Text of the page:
“This project is exciting for numerous reasons. One of those is that later this year Swedish will enhance cancer-care services at the Edmonds campus by starting construction on a vault to house a new $4.95 million linear accelerator for radiation therapy that will go into use in late 2013,” said David Jaffe, chief executive of Swedish/Edmonds. “Another huge advantage of the new center is that it will bring state-of-the-art cancer care closer to home, which makes a real difference for patients and their families.”
About The Swedish Cancer Institute
Since 1932, the Swedish Cancer Institute (SCI) has been at the forefront of cancer treatment. It is Washington state’s oldest and largest cancer treatment program. The Institute is headquartered at Swedish’s First Hill campus in Seattle and includes hundreds of leading experts – including medical and radiation oncologists, surgeons, researchers and other specialists – who dedicate their lives to helping patients and treating various types of cancers. For more information about the Swedish Cancer Institute or new SCI initiatives, visit www.swedish.org/cancer.
Swedish has grown over the last 103 years to become the largest non-profit health provider in the Greater Seattle area. It is comprised of five hospital campuses (First Hill, Cherry Hill, Ballard, Edmonds and Issaquah); ambulatory care centers in Redmond and Mill Creek; and Swedish Medical Group, a network of more than 100 primary-care and specialty clinics located throughout the Greater Puget Sound area. In addition to general medical and surgical care including robotic-assisted surgery, Swedish is known as a regional referral center, providing specialized treatment in areas such as cardiovascular care, cancer care, neuroscience, orthopedics, high-risk obstetrics, pediatric specialties, organ transplantation and clinical research. For more information, visit www.swedish.org, www.swedishcares.org, www.facebook.com/swedishmedicalcenter, or www.twitter.com/swedish.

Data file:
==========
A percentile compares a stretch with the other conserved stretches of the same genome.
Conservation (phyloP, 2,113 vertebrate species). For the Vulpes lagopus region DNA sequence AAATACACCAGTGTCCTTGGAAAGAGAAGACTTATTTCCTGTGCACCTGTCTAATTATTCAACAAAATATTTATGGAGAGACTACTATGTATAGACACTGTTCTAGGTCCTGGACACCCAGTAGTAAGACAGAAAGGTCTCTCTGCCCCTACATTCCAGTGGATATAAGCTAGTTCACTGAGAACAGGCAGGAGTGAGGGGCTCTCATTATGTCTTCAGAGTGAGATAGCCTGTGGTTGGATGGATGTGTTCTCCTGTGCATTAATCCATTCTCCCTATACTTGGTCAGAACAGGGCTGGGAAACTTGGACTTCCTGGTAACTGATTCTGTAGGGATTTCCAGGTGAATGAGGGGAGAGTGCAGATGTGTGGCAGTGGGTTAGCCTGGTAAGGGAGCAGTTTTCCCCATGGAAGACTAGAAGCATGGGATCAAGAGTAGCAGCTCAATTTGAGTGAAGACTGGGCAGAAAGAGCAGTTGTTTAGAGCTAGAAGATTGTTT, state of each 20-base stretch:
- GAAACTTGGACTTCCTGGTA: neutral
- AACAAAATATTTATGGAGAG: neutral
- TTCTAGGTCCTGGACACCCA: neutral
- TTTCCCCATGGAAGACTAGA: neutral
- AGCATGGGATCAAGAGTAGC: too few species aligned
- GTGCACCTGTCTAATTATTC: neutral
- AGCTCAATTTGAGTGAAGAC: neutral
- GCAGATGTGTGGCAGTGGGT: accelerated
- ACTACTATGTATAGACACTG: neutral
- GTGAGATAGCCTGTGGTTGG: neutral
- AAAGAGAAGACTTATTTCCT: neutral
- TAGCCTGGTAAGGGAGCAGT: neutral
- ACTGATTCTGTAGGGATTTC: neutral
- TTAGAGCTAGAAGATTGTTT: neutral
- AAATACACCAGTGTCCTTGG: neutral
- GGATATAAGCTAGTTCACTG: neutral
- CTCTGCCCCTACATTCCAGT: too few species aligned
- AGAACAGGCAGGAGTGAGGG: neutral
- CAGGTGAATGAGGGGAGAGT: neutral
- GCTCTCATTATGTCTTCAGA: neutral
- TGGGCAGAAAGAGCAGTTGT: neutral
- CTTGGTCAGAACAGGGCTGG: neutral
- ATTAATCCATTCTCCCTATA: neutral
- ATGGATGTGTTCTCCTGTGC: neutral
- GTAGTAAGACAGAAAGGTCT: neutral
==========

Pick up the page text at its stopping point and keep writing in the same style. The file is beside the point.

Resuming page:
About Providence Health & Services
Providence Health & Services is a not-for-profit Catholic health-care ministry committed to providing for the needs of the communities it serves – especially for those who are poor and vulnerable. In 2012, Providence affiliated with Swedish Health Services, expanding both organizations’ ability to carry out their individual missions. With this affiliation, the combined scope of services includes 32 hospitals, 350 physician clinics, senior services, supportive housing and many other health and educational services. The health system employs more than 64,000 people across five states – Alaska, California, Montana, Oregon and Washington – with its system office located in Renton, Wash. In 2011, Providence provided more than $651 million in community benefit, including nearly $204 million in free and discounted care for those who could not afford to pay for care. Providence Health & Services continues a tradition of caring that the Sisters of Providence began more than 155 years ago. In 2011, Swedish provided more than $145 million in community benefit in Western Washington. Together, Providence and Swedish are working to improve quality, increase access and reduce the cost of care in all of the communities they serve. For more information, visit www.providence.org.